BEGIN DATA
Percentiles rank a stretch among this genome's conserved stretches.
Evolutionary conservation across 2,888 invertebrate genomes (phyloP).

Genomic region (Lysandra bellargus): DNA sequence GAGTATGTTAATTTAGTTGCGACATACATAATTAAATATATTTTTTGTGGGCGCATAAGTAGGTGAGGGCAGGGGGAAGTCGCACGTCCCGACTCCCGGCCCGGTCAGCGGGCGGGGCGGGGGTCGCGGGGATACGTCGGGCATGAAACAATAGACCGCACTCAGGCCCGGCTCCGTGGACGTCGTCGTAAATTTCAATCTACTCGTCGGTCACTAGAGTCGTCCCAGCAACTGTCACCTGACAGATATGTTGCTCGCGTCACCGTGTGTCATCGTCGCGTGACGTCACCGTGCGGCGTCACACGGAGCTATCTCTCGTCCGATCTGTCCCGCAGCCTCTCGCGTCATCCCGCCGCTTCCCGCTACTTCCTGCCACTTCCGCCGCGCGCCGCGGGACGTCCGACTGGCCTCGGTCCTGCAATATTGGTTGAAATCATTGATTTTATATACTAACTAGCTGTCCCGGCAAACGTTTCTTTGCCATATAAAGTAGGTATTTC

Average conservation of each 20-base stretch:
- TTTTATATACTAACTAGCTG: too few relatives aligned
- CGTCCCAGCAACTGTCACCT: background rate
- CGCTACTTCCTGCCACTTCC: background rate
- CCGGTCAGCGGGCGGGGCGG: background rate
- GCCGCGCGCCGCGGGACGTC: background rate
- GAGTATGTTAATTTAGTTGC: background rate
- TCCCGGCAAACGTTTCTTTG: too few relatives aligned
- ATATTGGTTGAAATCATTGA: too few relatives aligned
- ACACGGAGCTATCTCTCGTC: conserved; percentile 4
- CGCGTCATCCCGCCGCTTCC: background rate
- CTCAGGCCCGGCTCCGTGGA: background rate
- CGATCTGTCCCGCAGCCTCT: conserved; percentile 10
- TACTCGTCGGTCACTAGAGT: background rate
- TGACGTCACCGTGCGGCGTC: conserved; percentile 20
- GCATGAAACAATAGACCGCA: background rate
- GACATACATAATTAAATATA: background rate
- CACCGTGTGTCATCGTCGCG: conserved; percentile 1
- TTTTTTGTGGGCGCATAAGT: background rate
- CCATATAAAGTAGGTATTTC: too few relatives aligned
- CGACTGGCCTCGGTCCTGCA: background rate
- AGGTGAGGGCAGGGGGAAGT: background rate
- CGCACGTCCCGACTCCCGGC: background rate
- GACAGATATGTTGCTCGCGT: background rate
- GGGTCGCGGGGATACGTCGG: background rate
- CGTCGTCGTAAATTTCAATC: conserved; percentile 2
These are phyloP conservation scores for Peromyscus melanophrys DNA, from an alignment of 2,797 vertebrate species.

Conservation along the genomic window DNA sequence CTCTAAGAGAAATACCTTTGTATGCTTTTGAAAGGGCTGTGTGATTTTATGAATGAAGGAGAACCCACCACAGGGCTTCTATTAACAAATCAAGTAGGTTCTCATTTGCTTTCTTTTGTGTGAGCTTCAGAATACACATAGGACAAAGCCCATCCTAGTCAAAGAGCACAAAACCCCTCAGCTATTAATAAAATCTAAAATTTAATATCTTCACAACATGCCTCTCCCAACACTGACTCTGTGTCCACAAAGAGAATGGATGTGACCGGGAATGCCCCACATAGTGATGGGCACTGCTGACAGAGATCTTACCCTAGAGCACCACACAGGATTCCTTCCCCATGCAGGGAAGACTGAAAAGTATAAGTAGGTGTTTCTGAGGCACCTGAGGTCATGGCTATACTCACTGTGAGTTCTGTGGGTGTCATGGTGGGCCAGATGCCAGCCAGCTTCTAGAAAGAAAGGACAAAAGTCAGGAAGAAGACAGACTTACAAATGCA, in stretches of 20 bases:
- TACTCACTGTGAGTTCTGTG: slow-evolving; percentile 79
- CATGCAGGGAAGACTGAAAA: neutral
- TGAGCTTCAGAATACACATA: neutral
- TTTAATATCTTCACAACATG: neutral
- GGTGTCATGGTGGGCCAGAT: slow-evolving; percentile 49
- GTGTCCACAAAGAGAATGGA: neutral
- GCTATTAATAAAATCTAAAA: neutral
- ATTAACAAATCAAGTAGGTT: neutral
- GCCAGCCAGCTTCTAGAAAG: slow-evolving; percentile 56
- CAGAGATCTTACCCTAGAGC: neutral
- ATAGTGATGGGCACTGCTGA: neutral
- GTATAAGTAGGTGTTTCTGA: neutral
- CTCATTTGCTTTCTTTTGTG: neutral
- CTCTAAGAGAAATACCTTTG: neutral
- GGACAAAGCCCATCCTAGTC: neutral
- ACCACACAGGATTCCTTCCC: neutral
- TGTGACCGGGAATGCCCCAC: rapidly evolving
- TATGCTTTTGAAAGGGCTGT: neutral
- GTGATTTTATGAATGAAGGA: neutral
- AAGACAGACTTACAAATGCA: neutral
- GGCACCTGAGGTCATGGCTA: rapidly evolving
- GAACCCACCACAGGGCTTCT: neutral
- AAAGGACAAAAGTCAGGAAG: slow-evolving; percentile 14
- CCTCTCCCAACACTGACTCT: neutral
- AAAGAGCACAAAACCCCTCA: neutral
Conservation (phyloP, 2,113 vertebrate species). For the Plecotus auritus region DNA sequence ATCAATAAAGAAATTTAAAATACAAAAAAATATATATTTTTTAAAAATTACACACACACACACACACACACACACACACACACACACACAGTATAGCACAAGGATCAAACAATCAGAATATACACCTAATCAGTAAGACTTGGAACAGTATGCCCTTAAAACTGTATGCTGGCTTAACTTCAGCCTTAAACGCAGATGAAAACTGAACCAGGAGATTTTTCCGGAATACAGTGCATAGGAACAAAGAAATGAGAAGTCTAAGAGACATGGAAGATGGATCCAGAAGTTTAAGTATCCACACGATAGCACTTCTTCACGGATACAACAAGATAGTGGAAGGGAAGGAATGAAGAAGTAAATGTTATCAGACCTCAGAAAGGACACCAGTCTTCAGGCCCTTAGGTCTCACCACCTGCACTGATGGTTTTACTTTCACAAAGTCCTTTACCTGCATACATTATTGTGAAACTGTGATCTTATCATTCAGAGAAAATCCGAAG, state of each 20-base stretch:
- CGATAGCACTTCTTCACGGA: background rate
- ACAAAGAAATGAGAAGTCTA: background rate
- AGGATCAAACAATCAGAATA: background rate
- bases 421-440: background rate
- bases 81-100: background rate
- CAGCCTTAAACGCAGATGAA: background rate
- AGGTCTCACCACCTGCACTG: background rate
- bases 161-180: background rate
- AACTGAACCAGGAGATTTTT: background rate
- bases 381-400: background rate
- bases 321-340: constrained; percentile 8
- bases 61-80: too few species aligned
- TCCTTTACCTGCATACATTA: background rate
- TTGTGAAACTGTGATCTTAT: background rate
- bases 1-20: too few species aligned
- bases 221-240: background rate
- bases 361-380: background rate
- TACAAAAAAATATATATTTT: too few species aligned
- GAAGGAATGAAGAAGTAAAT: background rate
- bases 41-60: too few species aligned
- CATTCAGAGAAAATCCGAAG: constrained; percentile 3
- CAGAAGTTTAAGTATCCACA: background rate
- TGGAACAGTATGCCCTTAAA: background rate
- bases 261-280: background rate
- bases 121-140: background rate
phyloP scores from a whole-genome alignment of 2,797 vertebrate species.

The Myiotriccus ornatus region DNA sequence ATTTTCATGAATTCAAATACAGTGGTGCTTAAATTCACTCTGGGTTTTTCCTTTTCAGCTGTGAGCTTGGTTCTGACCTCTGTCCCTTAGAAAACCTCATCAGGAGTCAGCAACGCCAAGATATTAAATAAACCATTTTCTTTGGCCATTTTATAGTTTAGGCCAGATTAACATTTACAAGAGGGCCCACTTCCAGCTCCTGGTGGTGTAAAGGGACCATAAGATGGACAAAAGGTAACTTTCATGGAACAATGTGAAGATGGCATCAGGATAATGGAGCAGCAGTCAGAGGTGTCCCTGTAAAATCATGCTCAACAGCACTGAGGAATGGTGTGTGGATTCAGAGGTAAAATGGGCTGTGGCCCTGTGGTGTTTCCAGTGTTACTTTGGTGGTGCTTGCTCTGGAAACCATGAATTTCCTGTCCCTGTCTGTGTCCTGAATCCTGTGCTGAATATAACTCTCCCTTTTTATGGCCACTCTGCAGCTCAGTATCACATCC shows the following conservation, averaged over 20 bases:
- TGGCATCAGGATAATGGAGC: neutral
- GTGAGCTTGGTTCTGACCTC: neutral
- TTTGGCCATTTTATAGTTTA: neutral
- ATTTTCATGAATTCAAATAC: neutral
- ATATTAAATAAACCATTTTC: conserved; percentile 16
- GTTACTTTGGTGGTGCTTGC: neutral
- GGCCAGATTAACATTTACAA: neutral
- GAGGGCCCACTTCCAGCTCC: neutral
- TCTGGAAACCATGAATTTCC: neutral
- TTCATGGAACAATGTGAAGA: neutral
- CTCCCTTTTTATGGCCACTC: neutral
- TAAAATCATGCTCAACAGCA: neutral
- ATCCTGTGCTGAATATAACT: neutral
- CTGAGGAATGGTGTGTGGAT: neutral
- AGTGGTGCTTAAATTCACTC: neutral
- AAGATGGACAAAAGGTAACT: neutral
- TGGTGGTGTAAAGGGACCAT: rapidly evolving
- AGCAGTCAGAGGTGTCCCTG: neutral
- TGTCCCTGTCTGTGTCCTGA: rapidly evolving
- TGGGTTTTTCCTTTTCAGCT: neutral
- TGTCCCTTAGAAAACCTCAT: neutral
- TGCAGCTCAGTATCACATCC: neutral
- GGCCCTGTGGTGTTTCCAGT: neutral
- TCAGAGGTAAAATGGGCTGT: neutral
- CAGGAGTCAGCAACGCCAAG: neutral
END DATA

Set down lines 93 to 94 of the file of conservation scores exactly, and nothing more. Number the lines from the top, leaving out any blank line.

- TCTGGAAACCATGAATTTCC: neutral
- TTCATGGAACAATGTGAAGA: neutral